Monday, 4 September 2006, Tetsa River Regional Park, BC
We have found some warmer weather, although still not t-shirt weather for Juergen, so we are still on the quest. The overnight minimum here was only 11°, but the pay-off is that it is fully dark by 9.00 - just when I was getting used to those long evenings!
On Friday we continued down the Alaska Highway, 20km from Whitehorse to the intersection with the South Klondike Highway. This highway runs about 100 miles down to Skagway, which is pretty close to Haines (where we were about a month ago) on the northern end of Lynn Canal - it is in fact only 13 miles by water from Haines, but it is 359 miles by road! Although the road to Skagway, through the White Pass, is supposed to be very scenic we decided to drive just as far as Carcross and then back to the Alaska Highway through Tagish. We were just a few kilometres down the road and it started to rain. The road passes by many large lakes and between tall mountains - unfortunately we could barely see the former and the latter were completely shrouded in cloud! We stopped at the Carcross Desert - the world's smallest desert, and it was raining so hard that the only photos were taken out of the truck window.
We drove the couple of kilometres into the historic town of Carcross. This was the place where the construction crews of the White Pass and Yukon Route railroad from Skagway to Whitehorse met and laid the final rail. The railroad was built between 1898 and 1900 during the gold rush to service the miners travelling from Skagway to Whitehorse. They would arrive by boat in Skagway and then travel on from Whitehorse by riverboat. As it was still raining heavily we drove around the town, took some photos from the truck and then drove on. The rain followed us back to the Alaska Highway and south. I am sure that on a clear, sunny day this detour would really be worth it. Or wait until next year when the railroad will begin to run again all the way to Whitehorse. At the moment it is possible to take a trip by train about an hour out of Skagway, but no further.
About 80 km down the Highway we finally stopped at Teslin Lake Campground, just outside the small town of Teslin. The rain hadn't stopped but it had reduced to a drizzle. On Saturday morning we had planned to stop in Teslin to visit the George Johnston Museum, but unfortunately it was closed. We are not sure if that was because it was Saturday, or because it is closed for the season, but most of Teslin seemed to be closed. Along the road we are noticing more and more roadside visitor facilities - motels, campgrounds, service stations - that are boarded up and show closed signs. Evidently the first weekend in September marks the end of the tourist season here. Those that are not already closed will probably be so by the end of the month.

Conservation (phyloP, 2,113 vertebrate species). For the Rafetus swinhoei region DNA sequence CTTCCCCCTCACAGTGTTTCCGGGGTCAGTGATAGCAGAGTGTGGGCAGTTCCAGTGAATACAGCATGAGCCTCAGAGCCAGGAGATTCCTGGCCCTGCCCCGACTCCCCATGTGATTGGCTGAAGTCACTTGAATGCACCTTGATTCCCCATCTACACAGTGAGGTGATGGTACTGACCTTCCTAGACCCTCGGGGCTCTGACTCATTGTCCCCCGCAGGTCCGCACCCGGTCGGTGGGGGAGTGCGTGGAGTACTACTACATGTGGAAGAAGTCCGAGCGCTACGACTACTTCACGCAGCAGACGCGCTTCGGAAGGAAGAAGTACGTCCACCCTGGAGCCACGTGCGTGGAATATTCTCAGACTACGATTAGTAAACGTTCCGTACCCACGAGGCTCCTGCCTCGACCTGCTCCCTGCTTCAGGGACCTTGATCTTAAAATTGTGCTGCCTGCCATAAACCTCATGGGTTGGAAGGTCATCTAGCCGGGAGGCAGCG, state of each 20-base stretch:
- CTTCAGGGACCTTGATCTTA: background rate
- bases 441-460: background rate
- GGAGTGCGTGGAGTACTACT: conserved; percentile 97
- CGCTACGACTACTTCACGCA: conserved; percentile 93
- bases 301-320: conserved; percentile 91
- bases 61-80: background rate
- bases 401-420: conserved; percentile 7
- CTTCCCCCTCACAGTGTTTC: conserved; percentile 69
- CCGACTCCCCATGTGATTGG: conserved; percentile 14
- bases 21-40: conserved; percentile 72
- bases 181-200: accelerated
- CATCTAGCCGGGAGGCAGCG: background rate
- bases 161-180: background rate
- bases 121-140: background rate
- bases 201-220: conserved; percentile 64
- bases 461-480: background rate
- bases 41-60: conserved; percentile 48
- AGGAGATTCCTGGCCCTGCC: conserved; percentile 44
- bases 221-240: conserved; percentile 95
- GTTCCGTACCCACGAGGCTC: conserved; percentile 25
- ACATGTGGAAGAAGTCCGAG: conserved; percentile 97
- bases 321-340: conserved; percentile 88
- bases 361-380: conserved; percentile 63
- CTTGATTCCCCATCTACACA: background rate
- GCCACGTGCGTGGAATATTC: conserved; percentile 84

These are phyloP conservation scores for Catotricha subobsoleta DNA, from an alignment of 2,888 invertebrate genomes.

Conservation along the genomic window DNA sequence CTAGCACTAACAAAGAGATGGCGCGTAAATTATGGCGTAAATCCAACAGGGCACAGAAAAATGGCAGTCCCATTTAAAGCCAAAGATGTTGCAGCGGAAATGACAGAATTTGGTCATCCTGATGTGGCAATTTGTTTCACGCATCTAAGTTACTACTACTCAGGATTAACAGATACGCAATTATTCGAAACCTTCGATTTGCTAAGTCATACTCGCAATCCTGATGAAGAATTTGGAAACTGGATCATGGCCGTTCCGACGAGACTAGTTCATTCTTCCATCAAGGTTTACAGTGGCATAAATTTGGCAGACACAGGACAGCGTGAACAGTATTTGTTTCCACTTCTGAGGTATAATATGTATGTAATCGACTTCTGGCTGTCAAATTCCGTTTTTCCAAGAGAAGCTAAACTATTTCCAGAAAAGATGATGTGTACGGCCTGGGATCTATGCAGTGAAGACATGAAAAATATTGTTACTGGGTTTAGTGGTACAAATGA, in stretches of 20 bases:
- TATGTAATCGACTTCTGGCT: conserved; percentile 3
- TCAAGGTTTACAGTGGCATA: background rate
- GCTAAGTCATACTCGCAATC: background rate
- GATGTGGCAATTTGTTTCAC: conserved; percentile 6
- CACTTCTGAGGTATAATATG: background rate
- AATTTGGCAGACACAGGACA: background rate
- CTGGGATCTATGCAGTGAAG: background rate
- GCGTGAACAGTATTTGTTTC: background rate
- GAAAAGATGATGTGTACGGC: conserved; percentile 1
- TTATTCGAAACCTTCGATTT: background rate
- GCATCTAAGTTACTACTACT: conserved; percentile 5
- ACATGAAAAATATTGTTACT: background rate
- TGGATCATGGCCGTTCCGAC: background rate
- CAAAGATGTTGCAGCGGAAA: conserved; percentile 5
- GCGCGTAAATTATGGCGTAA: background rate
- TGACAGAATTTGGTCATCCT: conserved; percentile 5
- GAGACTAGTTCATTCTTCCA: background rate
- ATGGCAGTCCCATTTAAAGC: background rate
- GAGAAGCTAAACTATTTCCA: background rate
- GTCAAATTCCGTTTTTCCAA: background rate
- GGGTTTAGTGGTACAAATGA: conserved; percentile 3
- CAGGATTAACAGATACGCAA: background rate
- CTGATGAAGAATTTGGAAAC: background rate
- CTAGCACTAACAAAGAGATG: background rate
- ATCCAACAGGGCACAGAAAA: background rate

About 40 km before Watson Lake the Highway crosses the Continental Divide, which divides the drainage systems of North America. In this area the rivers to the west mostly drain into the Yukon River and eventually into the Bering Sea (Pacific Ocean), and the rivers to the east drain north into the Beaufort Sea (Arctic Ocean).
Just outside Watson Lake we stopped to photograph the rock messages alongside the road. These had been very common along the Alaska Highway but we had never stopped to photograph them before. Travellers, or locals, have taken the time to spell out messages on embankments beside the road using large rocks. We had seen more impressive ones - for example, white rocks used on a grey rock background - but this particular site was certainly the most prolific, with hundreds of messages covering several kilometres of roadside. According to the 'bible' they were begun in 1990 by a swim team from Fort Nelson.
In Watson Lake, the most amazing thing is the Signpost Forest at the visitor centre. It was started by a US Army soldier in 1942 when he was working on the Alaska Highway. He was recuperating at Watson Lake and had been asked to repaint the signposts - he decided to add a signpost to his home town. Since that time people have been adding to the signposts, and there are signs from all over the world. I found it quite overwhelming - currently they estimate having more than 50000 signs. We added our own evidence of having passed this point.
On the outskirts of Watson Lake, we crossed out of the Yukon into British Columbia for the last time. We weren't sorry to leave the cold weather behind, but the Yukon had certainly given us a lot of great sights to remember and the people were, for the most part, open, relaxed, friendly and helpful.
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